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NOBA ends strike action – reverts to old rates

NOBA ends strike action – reverts to old rates

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The protest action taken by members of the National Omni-bus Association (NOBA) is off, with President Anthony Bacchus saying that the members of the Association have agreed to revert to the 2005 approved rates.{{more}}

Speaking to SEARCHLIGHT on Tuesday, Bacchus said that members had taken the decision to totally reject the fare increases recently approved by government, a decision NOBA’s president said was taken to show solidarity with those operators in the fourteen areas that did not receive an increase.

He did, however, indicate that members had agreed to implement the 50 per cent fare rate to school children between the ages of 4 and 16 in and out of school uniform, as had been gazetted on August 8 this year.

The announcement came one day after some members withdrew their services and after NOBA’s President had indicated that the withdrawal of service would have continued until Wednesday of this week, and next Monday, September 5.

Bacchus said on Monday, August 29, that he believed that the protest action had been effective, even though many mini-bus operators failed to take part. But Bacchus explained that the latest decision was taken because of the lack of co-operation from some mini-bus operators.

“We tried to get them an increase, but they did not co-operate,” Bacchus said.

He also expressed his disappointment, saying that members were “disappointed with those drivers that did not support us when we went out to fight for them to get an increase.”

“There were some members that supported the strike 100 percent,” Bacchus told SEARCHLIGHT.

Areas including Calliaqua, Richland Park, Greiggs, Chateaubelair, Georgetown, Largo Heights and those North of the Dry River were commended by Bacchus for supporting the planned action. “We are disappointed with the other members, because we demonstrated on their behalf so they can get an increase. This didn’t work, so we are going with plan B,” Bacchus said.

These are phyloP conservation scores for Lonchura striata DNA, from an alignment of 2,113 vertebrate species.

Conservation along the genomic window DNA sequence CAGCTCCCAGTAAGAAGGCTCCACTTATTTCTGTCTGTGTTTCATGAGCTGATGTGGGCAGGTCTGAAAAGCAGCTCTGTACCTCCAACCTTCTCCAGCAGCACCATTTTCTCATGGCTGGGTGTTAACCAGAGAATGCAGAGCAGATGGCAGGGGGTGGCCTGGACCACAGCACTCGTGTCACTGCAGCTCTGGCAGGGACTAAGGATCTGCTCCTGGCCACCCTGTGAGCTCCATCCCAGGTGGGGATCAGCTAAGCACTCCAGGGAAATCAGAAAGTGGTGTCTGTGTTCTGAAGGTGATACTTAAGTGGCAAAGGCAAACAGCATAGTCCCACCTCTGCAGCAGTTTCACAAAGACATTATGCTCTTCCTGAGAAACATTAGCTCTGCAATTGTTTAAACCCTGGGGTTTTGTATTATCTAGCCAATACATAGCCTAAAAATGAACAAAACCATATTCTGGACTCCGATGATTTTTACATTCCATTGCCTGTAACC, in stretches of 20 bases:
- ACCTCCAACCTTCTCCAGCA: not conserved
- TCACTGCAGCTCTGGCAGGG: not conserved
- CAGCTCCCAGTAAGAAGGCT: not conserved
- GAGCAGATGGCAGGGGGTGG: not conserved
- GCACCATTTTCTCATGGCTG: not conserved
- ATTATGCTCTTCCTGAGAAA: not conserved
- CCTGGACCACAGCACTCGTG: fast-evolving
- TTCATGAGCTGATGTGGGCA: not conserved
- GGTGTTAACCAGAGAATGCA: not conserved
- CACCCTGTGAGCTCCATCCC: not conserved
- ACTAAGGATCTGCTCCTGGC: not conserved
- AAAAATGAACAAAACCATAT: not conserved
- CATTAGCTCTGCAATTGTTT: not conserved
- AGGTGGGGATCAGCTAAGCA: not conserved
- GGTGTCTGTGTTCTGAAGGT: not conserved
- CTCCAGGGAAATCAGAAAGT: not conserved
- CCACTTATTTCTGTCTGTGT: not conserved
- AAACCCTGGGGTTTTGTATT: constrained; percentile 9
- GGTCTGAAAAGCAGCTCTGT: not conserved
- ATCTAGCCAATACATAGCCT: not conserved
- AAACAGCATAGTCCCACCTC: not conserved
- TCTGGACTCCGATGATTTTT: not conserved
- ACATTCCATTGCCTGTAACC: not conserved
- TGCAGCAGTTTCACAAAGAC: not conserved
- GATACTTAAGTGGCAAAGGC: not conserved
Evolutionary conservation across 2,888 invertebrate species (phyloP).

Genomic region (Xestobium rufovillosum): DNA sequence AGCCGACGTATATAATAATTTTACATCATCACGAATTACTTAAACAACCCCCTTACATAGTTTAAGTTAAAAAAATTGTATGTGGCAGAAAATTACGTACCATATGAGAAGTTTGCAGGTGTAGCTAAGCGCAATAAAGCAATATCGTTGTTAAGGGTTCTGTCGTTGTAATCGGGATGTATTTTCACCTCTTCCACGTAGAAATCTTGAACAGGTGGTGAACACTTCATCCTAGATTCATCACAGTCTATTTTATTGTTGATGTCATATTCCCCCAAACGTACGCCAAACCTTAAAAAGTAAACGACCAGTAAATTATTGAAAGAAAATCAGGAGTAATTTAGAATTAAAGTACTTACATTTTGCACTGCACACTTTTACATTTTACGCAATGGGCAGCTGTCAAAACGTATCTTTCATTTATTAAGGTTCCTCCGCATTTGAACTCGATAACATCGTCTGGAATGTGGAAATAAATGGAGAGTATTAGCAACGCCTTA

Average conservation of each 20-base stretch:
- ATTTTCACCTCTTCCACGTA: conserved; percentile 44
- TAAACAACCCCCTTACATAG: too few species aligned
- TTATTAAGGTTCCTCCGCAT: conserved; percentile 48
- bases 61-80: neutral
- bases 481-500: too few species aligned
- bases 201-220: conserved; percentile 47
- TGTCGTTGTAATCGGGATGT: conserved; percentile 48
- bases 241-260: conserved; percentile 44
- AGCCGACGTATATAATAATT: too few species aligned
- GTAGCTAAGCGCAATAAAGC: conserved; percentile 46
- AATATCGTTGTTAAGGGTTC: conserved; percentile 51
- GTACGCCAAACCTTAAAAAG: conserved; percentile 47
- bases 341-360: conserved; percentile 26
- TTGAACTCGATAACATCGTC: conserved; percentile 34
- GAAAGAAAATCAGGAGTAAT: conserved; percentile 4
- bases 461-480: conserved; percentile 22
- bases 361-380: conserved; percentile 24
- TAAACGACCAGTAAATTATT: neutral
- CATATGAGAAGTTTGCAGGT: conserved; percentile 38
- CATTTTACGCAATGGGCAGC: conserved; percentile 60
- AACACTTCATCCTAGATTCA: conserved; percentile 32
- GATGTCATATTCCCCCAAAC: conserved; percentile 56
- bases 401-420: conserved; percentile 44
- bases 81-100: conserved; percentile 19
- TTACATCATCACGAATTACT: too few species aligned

Meanwhile, Minister of Transport, Works, Urban Development and Local Government Senator Julian Francis when contacted to comment on the decision said that the rates had already been approved and gazetted by law and that charging the 2011 rates was not illegal.

“That is a matter for the mini-bus association and the individual members,” Francis said.

He explained that the newly approved rates were the maximum that mini-bus operators could charge their customers, but that it was based on the discretion of the individual driver. The transport minister told SEARCHLIGHT that he had contacted Bacchus indicating that he (Francis) was prepared to sit with the mini-bus association, along with a committee that has been crafted to deal with issues of concern to the traveling public.

Francis made it clear that he was not going to discuss any further the issue of fare increases until the concerns of the traveling public were dealt with.

“Somebody has to look out for them (traveling public),” Francis said.

The committee will comprise members from NOBA, the Ministry of Transport etc, the Police, the taxi drivers’ association and, according to Francis, five members of the public representing five locations across the country.

“I am open for discussion at anytime, once we can put the committee together and we set up an agenda to discuss not only fares but the entire operation.”

Bacchus responded by indicating that the long term plan for his association included the placement of the association’s logo on the vehicles of its members and the implementation of identification cards for members. He also said that his association had intentions of sitting with the Minister to begin addressing the concerns of the traveling public.

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